Blog Archives

Neural bases of childhood speech disorders: lateralization and plasticity for speech functions during development

Current models of speech production in adults emphasize the crucial role played by the left perisylvian cortex, primary and pre-motor cortices, the basal ganglia, and the cerebellum for normal speech production. Whether similar brain-behaviour relationships and leftward cortical dominance are found in childhood remains unclear. Here we reviewed recent evidence linking motor speech disorders (apraxia of speech and dysarthria) and brain abnormalities in children and adolescents with developmental, progressive, or childhood-acquired conditions. We found no evidence that unilateral damage can result in apraxia of speech, or that left hemisphere lesions are more likely to result in dysarthria than lesion to the right. The few studies reporting on childhood apraxia of speech converged towards morphological, structural, metabolic or epileptic anomalies affecting the basal ganglia, perisylvian and rolandic cortices bilaterally. Persistent dysarthria, similarly, was commonly reported in individuals with syndromes and conditions affecting these same structures bilaterally. In conclusion, for the first time we provide evidence that longterm and severe childhood speech disorders result predominantly from bilateral disruption of the neural networks involved in speech production.

from Neuroscience and Biobehavioral Reviews

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Hearing speech in music

The masking effect of a piano composition, played at different speeds and in different octaves, on speech-perception thresholds was investigated in 15 normal-hearing and 14 moderately-hearing-impaired subjects. Running speech (just follow conversation, JFC) testing and use of hearing aids increased the everyday validity of the findings. A comparison was made with standard audiometric noises [International Collegium of Rehabilitative Audiology (ICRA) noise and speech spectrum-filtered noise (SPN)]. All masking sounds, music or noise, were presented at the same equivalent sound level (50 dBA). The results showed a significant effect of piano performance speed and octave (P<.01). Low octave and fast tempo had the largest effect; and high octave and slow tempo, the smallest. Music had a lower masking effect than did ICRA noise with two or six speakers at normal vocal effort (P<.01) and SPN (P<.05). Subjects with hearing loss had higher masked thresholds than the normal-hearing subjects (P<.01), but there were smaller differences between masking conditions (P<.01). It is pointed out that music offers an interesting opportunity for studying masking under realistic conditions, where spectral and temporal features can be varied independently. The results have implications for composing music with vocal parts, designing acoustic environments and creating a balance between speech perception and privacy in social settings.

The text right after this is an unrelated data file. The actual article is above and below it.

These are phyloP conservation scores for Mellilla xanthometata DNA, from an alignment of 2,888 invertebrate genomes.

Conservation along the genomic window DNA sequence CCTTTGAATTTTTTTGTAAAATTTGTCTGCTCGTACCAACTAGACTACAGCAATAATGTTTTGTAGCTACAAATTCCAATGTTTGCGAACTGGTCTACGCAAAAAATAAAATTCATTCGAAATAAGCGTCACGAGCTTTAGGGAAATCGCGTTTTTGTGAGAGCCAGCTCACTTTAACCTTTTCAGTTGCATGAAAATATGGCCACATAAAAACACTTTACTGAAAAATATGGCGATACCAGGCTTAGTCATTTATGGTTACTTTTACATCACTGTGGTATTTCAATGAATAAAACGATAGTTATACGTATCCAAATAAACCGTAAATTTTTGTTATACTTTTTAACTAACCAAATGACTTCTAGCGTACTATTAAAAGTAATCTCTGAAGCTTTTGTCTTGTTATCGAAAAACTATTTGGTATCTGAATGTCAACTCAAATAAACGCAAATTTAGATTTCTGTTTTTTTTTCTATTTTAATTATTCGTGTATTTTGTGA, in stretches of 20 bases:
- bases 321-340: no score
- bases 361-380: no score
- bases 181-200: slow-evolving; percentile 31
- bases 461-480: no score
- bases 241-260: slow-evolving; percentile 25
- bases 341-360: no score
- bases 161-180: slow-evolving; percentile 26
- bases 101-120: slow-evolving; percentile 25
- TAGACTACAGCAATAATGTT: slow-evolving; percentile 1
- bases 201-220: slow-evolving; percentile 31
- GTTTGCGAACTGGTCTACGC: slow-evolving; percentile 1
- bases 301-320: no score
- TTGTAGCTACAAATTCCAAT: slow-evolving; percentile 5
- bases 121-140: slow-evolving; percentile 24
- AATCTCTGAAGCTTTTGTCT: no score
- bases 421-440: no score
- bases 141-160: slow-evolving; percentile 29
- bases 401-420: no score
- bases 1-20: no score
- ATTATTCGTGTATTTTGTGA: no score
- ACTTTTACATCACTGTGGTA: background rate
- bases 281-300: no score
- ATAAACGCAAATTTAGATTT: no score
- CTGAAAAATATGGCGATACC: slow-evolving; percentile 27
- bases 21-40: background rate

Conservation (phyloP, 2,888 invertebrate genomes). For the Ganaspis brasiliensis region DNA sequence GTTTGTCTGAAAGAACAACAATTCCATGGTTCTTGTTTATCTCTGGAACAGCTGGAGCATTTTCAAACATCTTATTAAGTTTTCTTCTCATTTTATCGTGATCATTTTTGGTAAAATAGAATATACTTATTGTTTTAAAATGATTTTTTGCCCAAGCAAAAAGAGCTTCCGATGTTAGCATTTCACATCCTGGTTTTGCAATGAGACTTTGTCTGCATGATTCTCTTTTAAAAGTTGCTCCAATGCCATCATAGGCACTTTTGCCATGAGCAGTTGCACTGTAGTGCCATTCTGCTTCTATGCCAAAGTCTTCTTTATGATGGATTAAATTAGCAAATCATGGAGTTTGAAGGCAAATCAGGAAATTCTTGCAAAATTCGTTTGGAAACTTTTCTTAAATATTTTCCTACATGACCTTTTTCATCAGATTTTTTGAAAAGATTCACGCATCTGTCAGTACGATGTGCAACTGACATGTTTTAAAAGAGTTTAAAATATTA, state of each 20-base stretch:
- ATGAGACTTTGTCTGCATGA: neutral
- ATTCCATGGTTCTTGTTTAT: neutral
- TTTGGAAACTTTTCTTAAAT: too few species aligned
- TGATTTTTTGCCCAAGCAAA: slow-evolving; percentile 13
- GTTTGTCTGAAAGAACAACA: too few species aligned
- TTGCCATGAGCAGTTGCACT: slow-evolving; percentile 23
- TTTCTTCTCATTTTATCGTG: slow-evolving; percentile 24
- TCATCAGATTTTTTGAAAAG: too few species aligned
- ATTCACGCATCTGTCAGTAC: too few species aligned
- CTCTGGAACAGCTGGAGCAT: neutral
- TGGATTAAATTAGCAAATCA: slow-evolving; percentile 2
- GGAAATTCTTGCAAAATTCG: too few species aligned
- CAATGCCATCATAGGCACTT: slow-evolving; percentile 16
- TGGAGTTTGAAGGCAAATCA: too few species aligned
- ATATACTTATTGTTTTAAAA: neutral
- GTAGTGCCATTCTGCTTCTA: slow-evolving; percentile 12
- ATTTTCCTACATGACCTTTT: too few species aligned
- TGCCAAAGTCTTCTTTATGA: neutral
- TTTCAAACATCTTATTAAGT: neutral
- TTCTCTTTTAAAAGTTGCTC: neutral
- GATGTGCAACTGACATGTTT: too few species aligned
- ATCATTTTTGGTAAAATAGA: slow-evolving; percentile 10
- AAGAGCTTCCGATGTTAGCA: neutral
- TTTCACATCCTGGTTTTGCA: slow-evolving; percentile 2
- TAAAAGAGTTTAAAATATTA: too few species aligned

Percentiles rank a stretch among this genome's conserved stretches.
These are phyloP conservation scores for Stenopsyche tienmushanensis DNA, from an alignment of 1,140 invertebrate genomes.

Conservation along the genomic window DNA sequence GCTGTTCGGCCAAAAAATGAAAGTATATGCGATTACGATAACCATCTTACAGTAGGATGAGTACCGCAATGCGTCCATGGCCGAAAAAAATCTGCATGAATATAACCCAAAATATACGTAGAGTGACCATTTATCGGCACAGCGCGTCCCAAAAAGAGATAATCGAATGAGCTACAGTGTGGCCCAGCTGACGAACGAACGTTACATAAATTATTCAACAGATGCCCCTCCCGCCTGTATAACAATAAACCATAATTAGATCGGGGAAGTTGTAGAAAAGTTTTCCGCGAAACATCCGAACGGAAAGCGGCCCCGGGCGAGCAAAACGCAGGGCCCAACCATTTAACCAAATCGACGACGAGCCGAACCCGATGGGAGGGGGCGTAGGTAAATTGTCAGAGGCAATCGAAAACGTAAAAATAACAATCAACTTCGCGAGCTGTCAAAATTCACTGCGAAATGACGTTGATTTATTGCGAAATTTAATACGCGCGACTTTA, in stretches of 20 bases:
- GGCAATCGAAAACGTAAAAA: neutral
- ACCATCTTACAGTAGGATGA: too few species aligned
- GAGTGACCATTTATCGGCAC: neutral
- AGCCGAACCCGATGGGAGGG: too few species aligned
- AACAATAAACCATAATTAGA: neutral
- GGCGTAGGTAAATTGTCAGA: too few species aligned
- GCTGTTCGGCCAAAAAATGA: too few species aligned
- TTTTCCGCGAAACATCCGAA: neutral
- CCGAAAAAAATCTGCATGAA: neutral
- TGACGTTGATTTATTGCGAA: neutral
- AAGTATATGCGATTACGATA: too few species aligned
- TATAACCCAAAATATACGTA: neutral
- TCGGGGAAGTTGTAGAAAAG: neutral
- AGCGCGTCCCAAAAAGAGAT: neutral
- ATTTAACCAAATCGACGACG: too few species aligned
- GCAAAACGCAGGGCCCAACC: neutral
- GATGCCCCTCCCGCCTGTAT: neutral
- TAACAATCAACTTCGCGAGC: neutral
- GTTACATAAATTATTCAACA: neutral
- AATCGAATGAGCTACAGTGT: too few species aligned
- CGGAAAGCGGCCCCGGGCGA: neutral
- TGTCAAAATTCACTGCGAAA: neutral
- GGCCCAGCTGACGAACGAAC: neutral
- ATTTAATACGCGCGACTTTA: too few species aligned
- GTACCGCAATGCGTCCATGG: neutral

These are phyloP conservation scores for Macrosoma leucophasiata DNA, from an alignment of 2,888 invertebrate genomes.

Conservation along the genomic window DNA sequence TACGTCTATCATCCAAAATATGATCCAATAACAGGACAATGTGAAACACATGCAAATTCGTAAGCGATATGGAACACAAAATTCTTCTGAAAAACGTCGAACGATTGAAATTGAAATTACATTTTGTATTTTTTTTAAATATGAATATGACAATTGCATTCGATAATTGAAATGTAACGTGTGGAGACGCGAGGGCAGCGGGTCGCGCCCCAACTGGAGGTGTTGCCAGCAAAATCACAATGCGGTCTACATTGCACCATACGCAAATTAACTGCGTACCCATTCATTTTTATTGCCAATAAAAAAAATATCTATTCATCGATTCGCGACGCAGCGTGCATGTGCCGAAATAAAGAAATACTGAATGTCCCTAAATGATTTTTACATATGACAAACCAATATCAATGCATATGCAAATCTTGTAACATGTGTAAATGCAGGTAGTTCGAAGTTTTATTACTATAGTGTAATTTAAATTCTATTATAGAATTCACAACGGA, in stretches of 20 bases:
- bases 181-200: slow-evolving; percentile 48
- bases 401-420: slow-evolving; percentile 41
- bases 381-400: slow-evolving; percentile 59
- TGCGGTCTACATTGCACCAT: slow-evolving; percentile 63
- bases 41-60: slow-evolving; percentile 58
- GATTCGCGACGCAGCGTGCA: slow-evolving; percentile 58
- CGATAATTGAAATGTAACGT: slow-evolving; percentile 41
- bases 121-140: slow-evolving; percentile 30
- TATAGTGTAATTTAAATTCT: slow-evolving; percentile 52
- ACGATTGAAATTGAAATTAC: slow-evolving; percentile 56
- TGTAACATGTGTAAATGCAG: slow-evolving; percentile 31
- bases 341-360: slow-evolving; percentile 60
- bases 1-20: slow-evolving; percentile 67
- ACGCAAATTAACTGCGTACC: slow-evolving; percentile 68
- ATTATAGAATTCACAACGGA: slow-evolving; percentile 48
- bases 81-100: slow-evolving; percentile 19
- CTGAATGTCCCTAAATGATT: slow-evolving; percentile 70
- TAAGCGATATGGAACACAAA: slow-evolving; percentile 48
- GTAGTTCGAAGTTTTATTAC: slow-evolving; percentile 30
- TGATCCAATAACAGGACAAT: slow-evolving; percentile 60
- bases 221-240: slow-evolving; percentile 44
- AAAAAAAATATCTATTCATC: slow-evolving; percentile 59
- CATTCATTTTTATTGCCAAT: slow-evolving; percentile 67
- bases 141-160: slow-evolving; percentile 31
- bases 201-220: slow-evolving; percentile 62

from Noise & Health

Speech-associated labiomandibular movement in Mandarin-speaking children with quadriplegic cerebral palsy: A kinematic study

The purpose of this study was to investigate the speech-associated labiomandibular movement during articulation production in Mandarin-speaking children with spastic quadriplegic (SQ) cerebral palsy (CP). Twelve children with SQ CP (aged 7–11 years) and 12 age-matched healthy children as controls were enrolled for the study. All children underwent analysis of percentage of consonants correct (PCC) and kinematic analysis of speech tasks using the Vicon Motion 370 system. Kinematic parameters included utterance duration, displacement and velocity of the lip and jaw, coefficient of variation (CV) of lip utterance duration, and spatial and temporal coupling of labiomandibular movement of speech produced in mono-syllable (MS) and poly-syllable (PS) tasks. Children with CP showed lower temporal coupling (MS, p = 0.015; PS, p = 0.007), but not spatial coupling, of labiomandibular movement than healthy children. Children with CP had greater CVs (MS, p = 0.003; PS, p = 0.010) and the peak opening displacement and velocity of lower lip and jaw (p < 0.05) and lower PCC (p < 0.001) than healthy children. Children with SQ CP displayed labiomandibular coupling movement impairment, especially in the aspect of temporal coupling. These children also had high temporal oromotor variability and needed to make more effort to coordinate the labiomandibular movement for speech production.

from Research in Developmental Disabilities

The organization of narrative discourse in Lewy body spectrum disorder